And now, whereas my father did lade you with a heavy yoke,
&c.] Which was putting words into his mouth, owning the charge and accusation brought against his father, as he did, ( 1 Kings 12:14 ) , which was very unbecoming, if true; unless this is said according to the sense of the people:
I will add to your yoke;
make it heavier, lay more taxes on them:
my father hath chastised you with whips;
which was putting a lie into his mouth, and which he uttered, ( 1 Kings 12:14 ) for no instance of severity exercised on the people in general can be given during the whole reign of Solomon:
but I will chastise you with scorpions;
treat them more roughly, and with greater rigour: whips may mean smaller ones, these horse whips, as in the Targum; which gave an acute pain, like the sting of scorpions, or made a wound like one. Ben Gersom says, these were rods with thorns on them, which pierced and gave much pain. Weemse F8 thinks these are alluded to by thorns in the sides, ( Numbers 33:55 ) ( Judges 2:3 ) , for whipping with them was about the sides, and not along the back. Abarbinel calls them iron thorns, rods that had iron prongs or rowels to them, which tore the flesh extremely. Isidore F9 says, a rod that is smooth is called a rod, but, if knotty and prickled, it is rightly called a scorpion, because it makes a wound in the body arched or crooked. Pliny F11 ascribes the invention of this sort of scorpions to the Cretians.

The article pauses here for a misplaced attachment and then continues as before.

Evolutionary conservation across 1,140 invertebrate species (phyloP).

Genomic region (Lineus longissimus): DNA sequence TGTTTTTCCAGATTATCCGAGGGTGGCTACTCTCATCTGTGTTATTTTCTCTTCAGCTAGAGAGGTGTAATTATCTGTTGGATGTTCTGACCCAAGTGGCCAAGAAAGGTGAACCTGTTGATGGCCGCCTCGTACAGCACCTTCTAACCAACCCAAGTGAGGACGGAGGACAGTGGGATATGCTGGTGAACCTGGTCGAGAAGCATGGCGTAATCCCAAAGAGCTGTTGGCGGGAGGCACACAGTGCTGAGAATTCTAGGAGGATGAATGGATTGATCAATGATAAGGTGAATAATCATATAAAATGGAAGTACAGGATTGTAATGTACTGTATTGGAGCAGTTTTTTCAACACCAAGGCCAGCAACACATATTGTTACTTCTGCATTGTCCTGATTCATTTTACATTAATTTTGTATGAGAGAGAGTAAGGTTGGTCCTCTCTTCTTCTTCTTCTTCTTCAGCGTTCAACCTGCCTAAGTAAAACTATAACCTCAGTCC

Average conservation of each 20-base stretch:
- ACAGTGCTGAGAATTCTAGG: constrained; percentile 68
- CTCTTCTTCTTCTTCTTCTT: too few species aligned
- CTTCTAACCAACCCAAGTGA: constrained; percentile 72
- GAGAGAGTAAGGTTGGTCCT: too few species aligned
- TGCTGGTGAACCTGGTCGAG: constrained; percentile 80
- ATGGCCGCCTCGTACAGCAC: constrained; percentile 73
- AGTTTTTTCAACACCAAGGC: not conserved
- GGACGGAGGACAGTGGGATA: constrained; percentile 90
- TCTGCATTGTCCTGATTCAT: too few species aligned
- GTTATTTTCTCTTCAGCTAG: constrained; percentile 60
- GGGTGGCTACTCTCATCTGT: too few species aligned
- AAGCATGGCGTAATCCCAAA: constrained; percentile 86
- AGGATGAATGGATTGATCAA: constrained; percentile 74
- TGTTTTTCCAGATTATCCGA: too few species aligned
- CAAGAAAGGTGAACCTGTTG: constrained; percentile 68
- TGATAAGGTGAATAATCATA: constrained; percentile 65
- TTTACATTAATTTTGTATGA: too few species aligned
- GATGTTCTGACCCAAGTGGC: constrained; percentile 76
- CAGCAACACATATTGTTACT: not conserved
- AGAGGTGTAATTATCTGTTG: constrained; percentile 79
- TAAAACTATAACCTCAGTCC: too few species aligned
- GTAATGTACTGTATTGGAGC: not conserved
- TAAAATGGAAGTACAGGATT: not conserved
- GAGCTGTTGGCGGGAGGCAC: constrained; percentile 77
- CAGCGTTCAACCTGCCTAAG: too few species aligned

F8 Christian Synagogue, paragraph 6. diatrib. 2. p. 190.
F9 Origin. l. 5. c. 27. p. 39.
F11 Nat. Hist. l. 7. c. 56.